Ha, that’s nice. Thank you. We liked each other. Understood one another. The sex was pretty good but he got a tenure track job in New Hampshire at a school there and we’ve lost touch.

Kids? I can’t have kids. I… can’t. Something that happened a long time ago before Frank. Old boyfriend from twenty years ago. He got it from a hooker in Chicago. Nothing to worry about now. Pap’s been clear for years.

Frank? He didn’t care. He was older than me and inherited this place from his aunt. He took a shine to me, and me to him. I liked him because he wasn’t churchy nor judgmental.

He had bladder cancer. That’s why I say I know how you feel. Same place as her, up the road. Except it’s a lot bigger now. Shot himself before it got bad. Officially it was an accident in one of the Civil War reenactments. Happens sometimes, but Frank knew blanks from live ammo pretty well. Insurance company couldn’t prove nothing so I have something to set me by in retirement.

I don’t like to think about it too much. I leave that for the black sleep I don’t remember.

It is a strange place, and beautiful country. Must have been nicer before we screwed it all up. Now there aren’t any jobs here except tending to dying people, washing other people’s clothes, or pretending to be a soldier. That’s still the weird part to me.

No, you’re right. Tourism is tourism. There’s no difference really, I like to think. If I was living in Paris with a café half-full of painters and poets, I’d be working my ass off. It’s a job, and I said half because the other half would be tourists in there gawking and taking pictures. I’d sell plastic Eiffel Towers and Mona Lisa Postcards and maybe some Toulouse-Lautrecs. I know who he is. I told you I get lots of time to read and think about anywhere but here. I wonder if France is really like that. Or what I imagine it to be.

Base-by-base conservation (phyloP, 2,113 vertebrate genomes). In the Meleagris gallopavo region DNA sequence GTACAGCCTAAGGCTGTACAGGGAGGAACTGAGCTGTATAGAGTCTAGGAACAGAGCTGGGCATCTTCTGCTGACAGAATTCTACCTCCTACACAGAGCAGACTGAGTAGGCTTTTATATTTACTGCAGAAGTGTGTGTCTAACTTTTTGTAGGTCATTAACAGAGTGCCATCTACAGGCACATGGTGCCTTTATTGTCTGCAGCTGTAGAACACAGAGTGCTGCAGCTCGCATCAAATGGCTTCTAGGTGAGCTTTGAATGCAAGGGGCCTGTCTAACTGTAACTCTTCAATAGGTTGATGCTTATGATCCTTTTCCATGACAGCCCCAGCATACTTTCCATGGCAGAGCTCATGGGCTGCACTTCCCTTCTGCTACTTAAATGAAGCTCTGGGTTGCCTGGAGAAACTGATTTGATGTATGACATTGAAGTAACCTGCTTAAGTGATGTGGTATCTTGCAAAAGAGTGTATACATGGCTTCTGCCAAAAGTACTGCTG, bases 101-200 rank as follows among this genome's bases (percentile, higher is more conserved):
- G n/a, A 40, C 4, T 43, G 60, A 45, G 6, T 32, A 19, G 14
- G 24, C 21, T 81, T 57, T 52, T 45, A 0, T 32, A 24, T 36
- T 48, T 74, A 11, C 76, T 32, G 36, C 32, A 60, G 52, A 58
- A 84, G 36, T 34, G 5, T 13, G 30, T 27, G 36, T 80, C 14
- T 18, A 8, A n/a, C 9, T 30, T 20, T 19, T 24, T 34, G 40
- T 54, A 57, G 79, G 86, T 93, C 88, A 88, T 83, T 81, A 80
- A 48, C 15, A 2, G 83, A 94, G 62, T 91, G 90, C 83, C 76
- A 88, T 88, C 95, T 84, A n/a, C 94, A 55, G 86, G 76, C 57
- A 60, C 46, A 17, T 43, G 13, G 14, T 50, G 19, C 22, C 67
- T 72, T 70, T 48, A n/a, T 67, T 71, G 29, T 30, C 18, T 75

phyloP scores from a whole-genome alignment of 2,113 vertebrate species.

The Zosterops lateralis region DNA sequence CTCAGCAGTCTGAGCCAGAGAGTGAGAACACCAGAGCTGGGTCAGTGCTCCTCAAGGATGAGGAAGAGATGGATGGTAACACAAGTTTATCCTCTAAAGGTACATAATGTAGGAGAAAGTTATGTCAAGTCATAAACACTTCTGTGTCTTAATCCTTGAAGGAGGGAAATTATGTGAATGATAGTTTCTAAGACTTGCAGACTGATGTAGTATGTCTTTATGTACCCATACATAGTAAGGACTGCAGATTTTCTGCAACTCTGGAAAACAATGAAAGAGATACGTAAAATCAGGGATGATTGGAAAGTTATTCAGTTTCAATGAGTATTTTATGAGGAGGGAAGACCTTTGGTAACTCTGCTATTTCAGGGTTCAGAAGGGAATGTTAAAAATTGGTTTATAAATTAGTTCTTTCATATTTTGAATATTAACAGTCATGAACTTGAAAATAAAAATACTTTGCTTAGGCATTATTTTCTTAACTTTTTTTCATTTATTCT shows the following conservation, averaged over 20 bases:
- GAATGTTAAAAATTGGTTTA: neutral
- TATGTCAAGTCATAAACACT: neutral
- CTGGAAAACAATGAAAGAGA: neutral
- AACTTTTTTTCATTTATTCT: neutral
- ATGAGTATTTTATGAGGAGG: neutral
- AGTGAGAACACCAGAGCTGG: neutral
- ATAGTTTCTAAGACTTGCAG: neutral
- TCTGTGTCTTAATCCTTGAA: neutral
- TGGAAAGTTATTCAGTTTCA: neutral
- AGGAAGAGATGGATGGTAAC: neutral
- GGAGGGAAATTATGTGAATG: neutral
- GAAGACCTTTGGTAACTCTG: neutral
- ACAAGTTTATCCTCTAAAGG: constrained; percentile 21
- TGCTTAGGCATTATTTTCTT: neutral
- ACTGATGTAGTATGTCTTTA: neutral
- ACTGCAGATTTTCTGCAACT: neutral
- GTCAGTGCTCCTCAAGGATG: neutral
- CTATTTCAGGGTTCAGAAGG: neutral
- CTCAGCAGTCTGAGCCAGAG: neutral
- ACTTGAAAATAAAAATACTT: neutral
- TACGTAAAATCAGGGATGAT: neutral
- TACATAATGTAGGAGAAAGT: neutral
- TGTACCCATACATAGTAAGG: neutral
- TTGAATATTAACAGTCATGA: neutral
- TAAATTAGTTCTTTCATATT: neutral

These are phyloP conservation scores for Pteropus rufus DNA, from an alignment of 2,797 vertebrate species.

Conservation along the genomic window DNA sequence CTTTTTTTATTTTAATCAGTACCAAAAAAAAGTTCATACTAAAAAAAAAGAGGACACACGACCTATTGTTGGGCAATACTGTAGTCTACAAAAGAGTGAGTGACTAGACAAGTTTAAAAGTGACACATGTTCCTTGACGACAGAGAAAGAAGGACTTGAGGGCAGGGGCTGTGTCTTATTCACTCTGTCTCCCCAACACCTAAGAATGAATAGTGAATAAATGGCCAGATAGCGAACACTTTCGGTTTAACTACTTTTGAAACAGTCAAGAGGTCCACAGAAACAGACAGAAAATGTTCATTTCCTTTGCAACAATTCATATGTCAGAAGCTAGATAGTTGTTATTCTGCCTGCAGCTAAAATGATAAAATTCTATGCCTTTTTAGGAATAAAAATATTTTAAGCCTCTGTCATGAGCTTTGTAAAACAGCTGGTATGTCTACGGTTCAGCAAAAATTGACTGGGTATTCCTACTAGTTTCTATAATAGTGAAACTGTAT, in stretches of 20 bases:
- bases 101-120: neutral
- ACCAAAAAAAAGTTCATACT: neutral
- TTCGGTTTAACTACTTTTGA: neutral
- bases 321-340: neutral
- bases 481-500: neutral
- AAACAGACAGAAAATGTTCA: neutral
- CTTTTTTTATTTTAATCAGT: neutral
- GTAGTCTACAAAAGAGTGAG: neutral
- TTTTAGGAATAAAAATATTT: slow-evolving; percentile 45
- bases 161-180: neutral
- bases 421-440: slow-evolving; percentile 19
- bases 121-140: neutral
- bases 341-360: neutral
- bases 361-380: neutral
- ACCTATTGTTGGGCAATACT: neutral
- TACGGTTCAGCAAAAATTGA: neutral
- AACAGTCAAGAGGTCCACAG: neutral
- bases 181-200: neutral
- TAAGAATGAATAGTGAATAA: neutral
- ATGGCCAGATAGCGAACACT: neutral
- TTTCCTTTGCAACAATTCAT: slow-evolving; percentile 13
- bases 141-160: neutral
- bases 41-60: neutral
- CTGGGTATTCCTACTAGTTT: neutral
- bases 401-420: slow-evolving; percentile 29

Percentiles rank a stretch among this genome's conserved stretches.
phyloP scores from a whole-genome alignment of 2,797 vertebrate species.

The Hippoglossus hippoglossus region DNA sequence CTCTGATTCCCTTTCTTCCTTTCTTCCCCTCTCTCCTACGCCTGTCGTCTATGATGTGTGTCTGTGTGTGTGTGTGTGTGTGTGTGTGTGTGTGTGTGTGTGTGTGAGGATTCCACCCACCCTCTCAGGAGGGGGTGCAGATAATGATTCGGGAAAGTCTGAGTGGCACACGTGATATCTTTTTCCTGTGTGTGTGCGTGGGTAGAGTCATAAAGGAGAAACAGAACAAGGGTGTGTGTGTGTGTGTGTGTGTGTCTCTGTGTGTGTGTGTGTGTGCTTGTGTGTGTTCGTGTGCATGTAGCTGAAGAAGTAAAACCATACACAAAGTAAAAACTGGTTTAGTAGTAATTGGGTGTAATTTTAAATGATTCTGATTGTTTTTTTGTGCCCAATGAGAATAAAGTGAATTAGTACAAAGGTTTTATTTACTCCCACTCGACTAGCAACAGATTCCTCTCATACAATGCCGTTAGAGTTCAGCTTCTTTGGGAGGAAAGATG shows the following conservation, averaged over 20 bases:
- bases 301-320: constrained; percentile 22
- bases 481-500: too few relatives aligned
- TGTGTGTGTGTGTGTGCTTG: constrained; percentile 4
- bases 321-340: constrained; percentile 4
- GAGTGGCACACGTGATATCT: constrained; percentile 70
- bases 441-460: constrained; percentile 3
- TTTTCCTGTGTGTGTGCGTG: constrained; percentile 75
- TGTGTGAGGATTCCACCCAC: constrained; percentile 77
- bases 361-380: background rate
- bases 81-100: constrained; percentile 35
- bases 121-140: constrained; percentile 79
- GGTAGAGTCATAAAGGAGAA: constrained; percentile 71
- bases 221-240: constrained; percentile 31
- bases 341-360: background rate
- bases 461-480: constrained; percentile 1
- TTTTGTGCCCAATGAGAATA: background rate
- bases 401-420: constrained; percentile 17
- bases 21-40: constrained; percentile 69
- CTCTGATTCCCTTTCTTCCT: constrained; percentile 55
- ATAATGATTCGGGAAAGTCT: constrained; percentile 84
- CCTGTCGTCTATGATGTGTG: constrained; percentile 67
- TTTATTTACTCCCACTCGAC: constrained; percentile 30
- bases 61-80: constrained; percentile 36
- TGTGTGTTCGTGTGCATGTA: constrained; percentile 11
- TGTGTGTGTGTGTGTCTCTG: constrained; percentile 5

It’s all about what they imagine the war to be. The vets have the most interesting take on it. Some of these guys out there are real veterans. There’s the private maneuvers they do—like they couldn’t get enough of it. Remember Apocalypse Now? There’s that scene at the beginning when Martin Sheen’s talking about trying to get back to the jungle. Maybe that’s just a movie, but I suppose for some of them living out in the cold and mud in November is like that.

But not all of them. I remember one vet. Thought it was all so sick. He was a commander of a M1 Abrams in Afghanistan. Said he knew what it was like to blow people apart for real and he’d never forget shooting the wrong house. All made of brick and mud and blew apart like a cake. There was a little girl’s arm, still in a sleeve, that fell on the turret. He had to shove it off, but the sleeve got caught. It was the last thing he saw before the RPG hit them and blew his arms off. He was going to the hospital here for new ones.

Stop worrying. I don’t mind, and I can’t blame you. I hope your wife… I hope we all. Go quick. That’s a lousy way to go. Hard on her, hard on you. A lonely world. It’s nice just to be here with you. Listening to you talk, and you letting me go on.

Really? Thank you. You can stay here. I’ll still charge you for the room. Makes everything look square. So maybe tomorrow morning we can try. I’ll be right here. And I ain’t going to charge you for that. Shit, some things in this fucking town need to be free.

You’re right. It is a hard world. You know what? It might be a better kind of hard if more people recreated this sort of thing.

About the Author:


David Mecklenburg is a writer and illustrator. While born in Sacramento, CA, at the age of 22 he moved home to Seattle, where he received his MFA in Creative Writing from the University of Washington. His work has appeared in Lissette’s Tales of Imagination, Silverblade Magazine, The Dark Fiction Spotlight. He has illustrated cover artwork for both Isthmus Review and The Adirondack Review.

The majority of his work occurs in a fictional world known as the Hagengard, written ‘in world’ by his muse, taskmaster, and unseen Gemini half, Ada Ludenow. For more of their work, please visit